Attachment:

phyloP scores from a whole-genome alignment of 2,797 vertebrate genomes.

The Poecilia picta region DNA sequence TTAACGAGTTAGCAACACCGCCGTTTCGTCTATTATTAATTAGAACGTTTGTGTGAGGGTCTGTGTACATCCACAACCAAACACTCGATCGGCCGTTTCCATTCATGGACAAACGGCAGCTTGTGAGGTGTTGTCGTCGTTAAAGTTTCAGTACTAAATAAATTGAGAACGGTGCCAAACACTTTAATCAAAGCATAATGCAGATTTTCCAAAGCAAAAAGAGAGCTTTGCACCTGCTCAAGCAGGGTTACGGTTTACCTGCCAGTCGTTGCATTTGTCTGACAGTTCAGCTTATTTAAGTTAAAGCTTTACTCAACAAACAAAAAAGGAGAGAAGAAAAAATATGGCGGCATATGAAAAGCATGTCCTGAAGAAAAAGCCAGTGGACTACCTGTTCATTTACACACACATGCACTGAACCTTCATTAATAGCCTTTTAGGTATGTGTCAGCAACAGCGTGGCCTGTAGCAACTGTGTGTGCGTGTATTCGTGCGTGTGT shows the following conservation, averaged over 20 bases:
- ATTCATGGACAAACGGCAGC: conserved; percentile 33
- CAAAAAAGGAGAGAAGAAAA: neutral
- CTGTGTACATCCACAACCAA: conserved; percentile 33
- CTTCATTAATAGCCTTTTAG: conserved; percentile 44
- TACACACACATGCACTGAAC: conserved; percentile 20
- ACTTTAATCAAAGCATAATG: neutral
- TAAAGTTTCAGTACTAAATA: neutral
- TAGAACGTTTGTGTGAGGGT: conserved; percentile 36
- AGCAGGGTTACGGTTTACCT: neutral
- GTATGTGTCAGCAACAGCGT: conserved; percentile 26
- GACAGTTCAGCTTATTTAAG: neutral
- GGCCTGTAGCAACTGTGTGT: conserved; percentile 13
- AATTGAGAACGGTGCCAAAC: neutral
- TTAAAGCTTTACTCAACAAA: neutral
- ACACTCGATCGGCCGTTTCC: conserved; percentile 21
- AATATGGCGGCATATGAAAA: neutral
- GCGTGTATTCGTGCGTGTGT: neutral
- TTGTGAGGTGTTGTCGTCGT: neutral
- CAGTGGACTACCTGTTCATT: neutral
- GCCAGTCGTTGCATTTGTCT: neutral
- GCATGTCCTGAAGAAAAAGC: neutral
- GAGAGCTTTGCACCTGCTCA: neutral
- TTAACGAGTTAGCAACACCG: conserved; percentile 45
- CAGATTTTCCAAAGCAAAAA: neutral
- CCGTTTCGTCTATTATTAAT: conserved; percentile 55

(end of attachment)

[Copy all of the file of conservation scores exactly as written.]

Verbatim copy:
phyloP scores from a whole-genome alignment of 2,797 vertebrate genomes.

The Poecilia picta region DNA sequence TTAACGAGTTAGCAACACCGCCGTTTCGTCTATTATTAATTAGAACGTTTGTGTGAGGGTCTGTGTACATCCACAACCAAACACTCGATCGGCCGTTTCCATTCATGGACAAACGGCAGCTTGTGAGGTGTTGTCGTCGTTAAAGTTTCAGTACTAAATAAATTGAGAACGGTGCCAAACACTTTAATCAAAGCATAATGCAGATTTTCCAAAGCAAAAAGAGAGCTTTGCACCTGCTCAAGCAGGGTTACGGTTTACCTGCCAGTCGTTGCATTTGTCTGACAGTTCAGCTTATTTAAGTTAAAGCTTTACTCAACAAACAAAAAAGGAGAGAAGAAAAAATATGGCGGCATATGAAAAGCATGTCCTGAAGAAAAAGCCAGTGGACTACCTGTTCATTTACACACACATGCACTGAACCTTCATTAATAGCCTTTTAGGTATGTGTCAGCAACAGCGTGGCCTGTAGCAACTGTGTGTGCGTGTATTCGTGCGTGTGT shows the following conservation, averaged over 20 bases:
- ATTCATGGACAAACGGCAGC: conserved; percentile 33
- CAAAAAAGGAGAGAAGAAAA: neutral
- CTGTGTACATCCACAACCAA: conserved; percentile 33
- CTTCATTAATAGCCTTTTAG: conserved; percentile 44
- TACACACACATGCACTGAAC: conserved; percentile 20
- ACTTTAATCAAAGCATAATG: neutral
- TAAAGTTTCAGTACTAAATA: neutral
- TAGAACGTTTGTGTGAGGGT: conserved; percentile 36
- AGCAGGGTTACGGTTTACCT: neutral
- GTATGTGTCAGCAACAGCGT: conserved; percentile 26
- GACAGTTCAGCTTATTTAAG: neutral
- GGCCTGTAGCAACTGTGTGT: conserved; percentile 13
- AATTGAGAACGGTGCCAAAC: neutral
- TTAAAGCTTTACTCAACAAA: neutral
- ACACTCGATCGGCCGTTTCC: conserved; percentile 21
- AATATGGCGGCATATGAAAA: neutral
- GCGTGTATTCGTGCGTGTGT: neutral
- TTGTGAGGTGTTGTCGTCGT: neutral
- CAGTGGACTACCTGTTCATT: neutral
- GCCAGTCGTTGCATTTGTCT: neutral
- GCATGTCCTGAAGAAAAAGC: neutral
- GAGAGCTTTGCACCTGCTCA: neutral
- TTAACGAGTTAGCAACACCG: conserved; percentile 45
- CAGATTTTCCAAAGCAAAAA: neutral
- CCGTTTCGTCTATTATTAAT: conserved; percentile 55